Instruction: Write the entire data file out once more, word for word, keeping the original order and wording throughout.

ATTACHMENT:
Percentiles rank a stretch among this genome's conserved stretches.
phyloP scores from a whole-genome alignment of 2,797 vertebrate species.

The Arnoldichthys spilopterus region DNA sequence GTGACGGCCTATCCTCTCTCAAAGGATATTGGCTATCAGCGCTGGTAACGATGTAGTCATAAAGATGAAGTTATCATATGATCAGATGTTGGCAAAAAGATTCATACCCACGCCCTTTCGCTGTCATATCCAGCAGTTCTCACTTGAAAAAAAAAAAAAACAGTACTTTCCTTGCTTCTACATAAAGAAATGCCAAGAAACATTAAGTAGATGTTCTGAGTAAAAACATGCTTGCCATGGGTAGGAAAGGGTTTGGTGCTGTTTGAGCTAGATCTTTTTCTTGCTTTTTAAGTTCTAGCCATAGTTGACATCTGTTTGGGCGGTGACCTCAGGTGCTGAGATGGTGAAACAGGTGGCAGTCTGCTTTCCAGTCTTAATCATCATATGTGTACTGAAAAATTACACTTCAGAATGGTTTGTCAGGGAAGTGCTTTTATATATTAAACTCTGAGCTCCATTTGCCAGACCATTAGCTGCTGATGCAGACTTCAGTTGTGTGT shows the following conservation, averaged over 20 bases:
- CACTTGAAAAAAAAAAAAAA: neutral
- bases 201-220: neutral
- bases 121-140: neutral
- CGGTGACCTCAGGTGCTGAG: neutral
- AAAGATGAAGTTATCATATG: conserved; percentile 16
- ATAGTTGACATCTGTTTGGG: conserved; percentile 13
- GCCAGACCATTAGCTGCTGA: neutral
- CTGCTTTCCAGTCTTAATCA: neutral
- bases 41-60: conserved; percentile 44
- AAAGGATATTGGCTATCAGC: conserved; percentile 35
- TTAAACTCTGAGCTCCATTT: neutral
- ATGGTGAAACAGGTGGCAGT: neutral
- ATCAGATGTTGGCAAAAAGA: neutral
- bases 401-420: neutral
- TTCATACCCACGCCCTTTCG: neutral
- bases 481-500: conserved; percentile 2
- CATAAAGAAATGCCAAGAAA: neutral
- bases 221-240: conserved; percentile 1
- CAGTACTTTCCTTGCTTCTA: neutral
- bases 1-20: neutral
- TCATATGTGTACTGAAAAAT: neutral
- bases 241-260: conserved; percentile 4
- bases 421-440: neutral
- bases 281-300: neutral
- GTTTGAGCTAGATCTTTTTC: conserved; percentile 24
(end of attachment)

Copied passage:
Percentiles rank a stretch among this genome's conserved stretches.
phyloP scores from a whole-genome alignment of 2,797 vertebrate species.

The Arnoldichthys spilopterus region DNA sequence GTGACGGCCTATCCTCTCTCAAAGGATATTGGCTATCAGCGCTGGTAACGATGTAGTCATAAAGATGAAGTTATCATATGATCAGATGTTGGCAAAAAGATTCATACCCACGCCCTTTCGCTGTCATATCCAGCAGTTCTCACTTGAAAAAAAAAAAAAACAGTACTTTCCTTGCTTCTACATAAAGAAATGCCAAGAAACATTAAGTAGATGTTCTGAGTAAAAACATGCTTGCCATGGGTAGGAAAGGGTTTGGTGCTGTTTGAGCTAGATCTTTTTCTTGCTTTTTAAGTTCTAGCCATAGTTGACATCTGTTTGGGCGGTGACCTCAGGTGCTGAGATGGTGAAACAGGTGGCAGTCTGCTTTCCAGTCTTAATCATCATATGTGTACTGAAAAATTACACTTCAGAATGGTTTGTCAGGGAAGTGCTTTTATATATTAAACTCTGAGCTCCATTTGCCAGACCATTAGCTGCTGATGCAGACTTCAGTTGTGTGT shows the following conservation, averaged over 20 bases:
- CACTTGAAAAAAAAAAAAAA: neutral
- bases 201-220: neutral
- bases 121-140: neutral
- CGGTGACCTCAGGTGCTGAG: neutral
- AAAGATGAAGTTATCATATG: conserved; percentile 16
- ATAGTTGACATCTGTTTGGG: conserved; percentile 13
- GCCAGACCATTAGCTGCTGA: neutral
- CTGCTTTCCAGTCTTAATCA: neutral
- bases 41-60: conserved; percentile 44
- AAAGGATATTGGCTATCAGC: conserved; percentile 35
- TTAAACTCTGAGCTCCATTT: neutral
- ATGGTGAAACAGGTGGCAGT: neutral
- ATCAGATGTTGGCAAAAAGA: neutral
- bases 401-420: neutral
- TTCATACCCACGCCCTTTCG: neutral
- bases 481-500: conserved; percentile 2
- CATAAAGAAATGCCAAGAAA: neutral
- bases 221-240: conserved; percentile 1
- CAGTACTTTCCTTGCTTCTA: neutral
- bases 1-20: neutral
- TCATATGTGTACTGAAAAAT: neutral
- bases 241-260: conserved; percentile 4
- bases 421-440: neutral
- bases 281-300: neutral
- GTTTGAGCTAGATCTTTTTC: conserved; percentile 24